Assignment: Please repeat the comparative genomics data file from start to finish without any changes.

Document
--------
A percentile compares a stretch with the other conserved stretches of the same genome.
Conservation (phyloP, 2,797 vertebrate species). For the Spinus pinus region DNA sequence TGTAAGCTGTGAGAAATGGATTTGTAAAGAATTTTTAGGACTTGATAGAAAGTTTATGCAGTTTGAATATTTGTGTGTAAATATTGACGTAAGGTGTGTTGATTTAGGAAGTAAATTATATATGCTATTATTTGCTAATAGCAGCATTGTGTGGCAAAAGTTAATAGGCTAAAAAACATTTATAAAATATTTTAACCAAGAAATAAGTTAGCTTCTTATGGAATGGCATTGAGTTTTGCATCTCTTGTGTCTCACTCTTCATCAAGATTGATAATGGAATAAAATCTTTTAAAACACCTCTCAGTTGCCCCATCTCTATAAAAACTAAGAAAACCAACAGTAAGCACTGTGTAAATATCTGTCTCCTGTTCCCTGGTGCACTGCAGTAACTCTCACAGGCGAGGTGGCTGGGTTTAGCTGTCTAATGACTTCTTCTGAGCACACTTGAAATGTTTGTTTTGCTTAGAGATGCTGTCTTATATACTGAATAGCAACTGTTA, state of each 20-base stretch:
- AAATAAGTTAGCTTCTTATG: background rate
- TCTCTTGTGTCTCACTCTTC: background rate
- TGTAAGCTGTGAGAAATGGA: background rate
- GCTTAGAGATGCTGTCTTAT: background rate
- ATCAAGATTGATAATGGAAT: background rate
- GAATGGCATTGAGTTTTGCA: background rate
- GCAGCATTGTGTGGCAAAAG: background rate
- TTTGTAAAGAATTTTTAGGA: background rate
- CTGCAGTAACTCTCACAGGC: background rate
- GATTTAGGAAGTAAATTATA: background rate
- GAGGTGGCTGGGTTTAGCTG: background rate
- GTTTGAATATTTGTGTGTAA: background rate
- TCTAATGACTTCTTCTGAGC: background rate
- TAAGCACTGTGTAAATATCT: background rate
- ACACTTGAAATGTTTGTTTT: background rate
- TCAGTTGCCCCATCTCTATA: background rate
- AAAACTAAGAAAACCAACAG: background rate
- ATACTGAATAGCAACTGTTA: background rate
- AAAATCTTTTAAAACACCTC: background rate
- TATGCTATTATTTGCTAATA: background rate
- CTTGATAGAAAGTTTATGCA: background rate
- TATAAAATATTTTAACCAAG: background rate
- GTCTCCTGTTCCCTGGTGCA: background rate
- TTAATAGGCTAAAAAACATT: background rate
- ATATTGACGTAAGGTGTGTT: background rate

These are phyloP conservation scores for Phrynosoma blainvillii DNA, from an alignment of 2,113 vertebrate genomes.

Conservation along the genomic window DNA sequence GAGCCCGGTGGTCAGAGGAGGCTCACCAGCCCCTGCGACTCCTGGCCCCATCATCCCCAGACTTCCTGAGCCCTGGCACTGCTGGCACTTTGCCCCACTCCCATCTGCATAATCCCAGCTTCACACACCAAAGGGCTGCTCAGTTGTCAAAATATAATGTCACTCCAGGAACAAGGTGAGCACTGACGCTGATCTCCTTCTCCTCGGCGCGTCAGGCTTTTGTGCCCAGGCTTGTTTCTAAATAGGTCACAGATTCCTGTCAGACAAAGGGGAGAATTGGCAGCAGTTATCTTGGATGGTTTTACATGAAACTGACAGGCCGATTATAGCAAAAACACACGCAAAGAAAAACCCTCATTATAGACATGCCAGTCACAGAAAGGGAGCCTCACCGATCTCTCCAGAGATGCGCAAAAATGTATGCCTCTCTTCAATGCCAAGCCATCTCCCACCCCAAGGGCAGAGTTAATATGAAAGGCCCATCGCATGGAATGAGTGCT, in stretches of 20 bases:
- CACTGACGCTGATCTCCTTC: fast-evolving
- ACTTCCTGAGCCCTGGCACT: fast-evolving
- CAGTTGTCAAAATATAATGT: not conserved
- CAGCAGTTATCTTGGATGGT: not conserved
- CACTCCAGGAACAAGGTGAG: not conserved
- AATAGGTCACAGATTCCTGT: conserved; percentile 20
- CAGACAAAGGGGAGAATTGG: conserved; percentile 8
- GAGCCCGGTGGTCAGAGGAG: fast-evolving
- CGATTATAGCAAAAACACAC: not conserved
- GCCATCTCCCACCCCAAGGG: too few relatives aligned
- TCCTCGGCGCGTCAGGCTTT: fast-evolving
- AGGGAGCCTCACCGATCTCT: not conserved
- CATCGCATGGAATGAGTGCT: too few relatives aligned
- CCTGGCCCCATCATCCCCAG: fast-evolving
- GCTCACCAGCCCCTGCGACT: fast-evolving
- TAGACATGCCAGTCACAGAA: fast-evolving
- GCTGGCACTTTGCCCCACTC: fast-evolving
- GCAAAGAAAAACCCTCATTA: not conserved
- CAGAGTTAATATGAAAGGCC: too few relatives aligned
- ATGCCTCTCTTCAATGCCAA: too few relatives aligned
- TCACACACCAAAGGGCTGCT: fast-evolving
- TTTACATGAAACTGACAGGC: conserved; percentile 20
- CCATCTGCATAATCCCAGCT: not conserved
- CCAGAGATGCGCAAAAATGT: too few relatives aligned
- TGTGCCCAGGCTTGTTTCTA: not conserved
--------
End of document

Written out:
A percentile compares a stretch with the other conserved stretches of the same genome.
Conservation (phyloP, 2,797 vertebrate species). For the Spinus pinus region DNA sequence TGTAAGCTGTGAGAAATGGATTTGTAAAGAATTTTTAGGACTTGATAGAAAGTTTATGCAGTTTGAATATTTGTGTGTAAATATTGACGTAAGGTGTGTTGATTTAGGAAGTAAATTATATATGCTATTATTTGCTAATAGCAGCATTGTGTGGCAAAAGTTAATAGGCTAAAAAACATTTATAAAATATTTTAACCAAGAAATAAGTTAGCTTCTTATGGAATGGCATTGAGTTTTGCATCTCTTGTGTCTCACTCTTCATCAAGATTGATAATGGAATAAAATCTTTTAAAACACCTCTCAGTTGCCCCATCTCTATAAAAACTAAGAAAACCAACAGTAAGCACTGTGTAAATATCTGTCTCCTGTTCCCTGGTGCACTGCAGTAACTCTCACAGGCGAGGTGGCTGGGTTTAGCTGTCTAATGACTTCTTCTGAGCACACTTGAAATGTTTGTTTTGCTTAGAGATGCTGTCTTATATACTGAATAGCAACTGTTA, state of each 20-base stretch:
- AAATAAGTTAGCTTCTTATG: background rate
- TCTCTTGTGTCTCACTCTTC: background rate
- TGTAAGCTGTGAGAAATGGA: background rate
- GCTTAGAGATGCTGTCTTAT: background rate
- ATCAAGATTGATAATGGAAT: background rate
- GAATGGCATTGAGTTTTGCA: background rate
- GCAGCATTGTGTGGCAAAAG: background rate
- TTTGTAAAGAATTTTTAGGA: background rate
- CTGCAGTAACTCTCACAGGC: background rate
- GATTTAGGAAGTAAATTATA: background rate
- GAGGTGGCTGGGTTTAGCTG: background rate
- GTTTGAATATTTGTGTGTAA: background rate
- TCTAATGACTTCTTCTGAGC: background rate
- TAAGCACTGTGTAAATATCT: background rate
- ACACTTGAAATGTTTGTTTT: background rate
- TCAGTTGCCCCATCTCTATA: background rate
- AAAACTAAGAAAACCAACAG: background rate
- ATACTGAATAGCAACTGTTA: background rate
- AAAATCTTTTAAAACACCTC: background rate
- TATGCTATTATTTGCTAATA: background rate
- CTTGATAGAAAGTTTATGCA: background rate
- TATAAAATATTTTAACCAAG: background rate
- GTCTCCTGTTCCCTGGTGCA: background rate
- TTAATAGGCTAAAAAACATT: background rate
- ATATTGACGTAAGGTGTGTT: background rate

These are phyloP conservation scores for Phrynosoma blainvillii DNA, from an alignment of 2,113 vertebrate genomes.

Conservation along the genomic window DNA sequence GAGCCCGGTGGTCAGAGGAGGCTCACCAGCCCCTGCGACTCCTGGCCCCATCATCCCCAGACTTCCTGAGCCCTGGCACTGCTGGCACTTTGCCCCACTCCCATCTGCATAATCCCAGCTTCACACACCAAAGGGCTGCTCAGTTGTCAAAATATAATGTCACTCCAGGAACAAGGTGAGCACTGACGCTGATCTCCTTCTCCTCGGCGCGTCAGGCTTTTGTGCCCAGGCTTGTTTCTAAATAGGTCACAGATTCCTGTCAGACAAAGGGGAGAATTGGCAGCAGTTATCTTGGATGGTTTTACATGAAACTGACAGGCCGATTATAGCAAAAACACACGCAAAGAAAAACCCTCATTATAGACATGCCAGTCACAGAAAGGGAGCCTCACCGATCTCTCCAGAGATGCGCAAAAATGTATGCCTCTCTTCAATGCCAAGCCATCTCCCACCCCAAGGGCAGAGTTAATATGAAAGGCCCATCGCATGGAATGAGTGCT, in stretches of 20 bases:
- CACTGACGCTGATCTCCTTC: fast-evolving
- ACTTCCTGAGCCCTGGCACT: fast-evolving
- CAGTTGTCAAAATATAATGT: not conserved
- CAGCAGTTATCTTGGATGGT: not conserved
- CACTCCAGGAACAAGGTGAG: not conserved
- AATAGGTCACAGATTCCTGT: conserved; percentile 20
- CAGACAAAGGGGAGAATTGG: conserved; percentile 8
- GAGCCCGGTGGTCAGAGGAG: fast-evolving
- CGATTATAGCAAAAACACAC: not conserved
- GCCATCTCCCACCCCAAGGG: too few relatives aligned
- TCCTCGGCGCGTCAGGCTTT: fast-evolving
- AGGGAGCCTCACCGATCTCT: not conserved
- CATCGCATGGAATGAGTGCT: too few relatives aligned
- CCTGGCCCCATCATCCCCAG: fast-evolving
- GCTCACCAGCCCCTGCGACT: fast-evolving
- TAGACATGCCAGTCACAGAA: fast-evolving
- GCTGGCACTTTGCCCCACTC: fast-evolving
- GCAAAGAAAAACCCTCATTA: not conserved
- CAGAGTTAATATGAAAGGCC: too few relatives aligned
- ATGCCTCTCTTCAATGCCAA: too few relatives aligned
- TCACACACCAAAGGGCTGCT: fast-evolving
- TTTACATGAAACTGACAGGC: conserved; percentile 20
- CCATCTGCATAATCCCAGCT: not conserved
- CCAGAGATGCGCAAAAATGT: too few relatives aligned
- TGTGCCCAGGCTTGTTTCTA: not conserved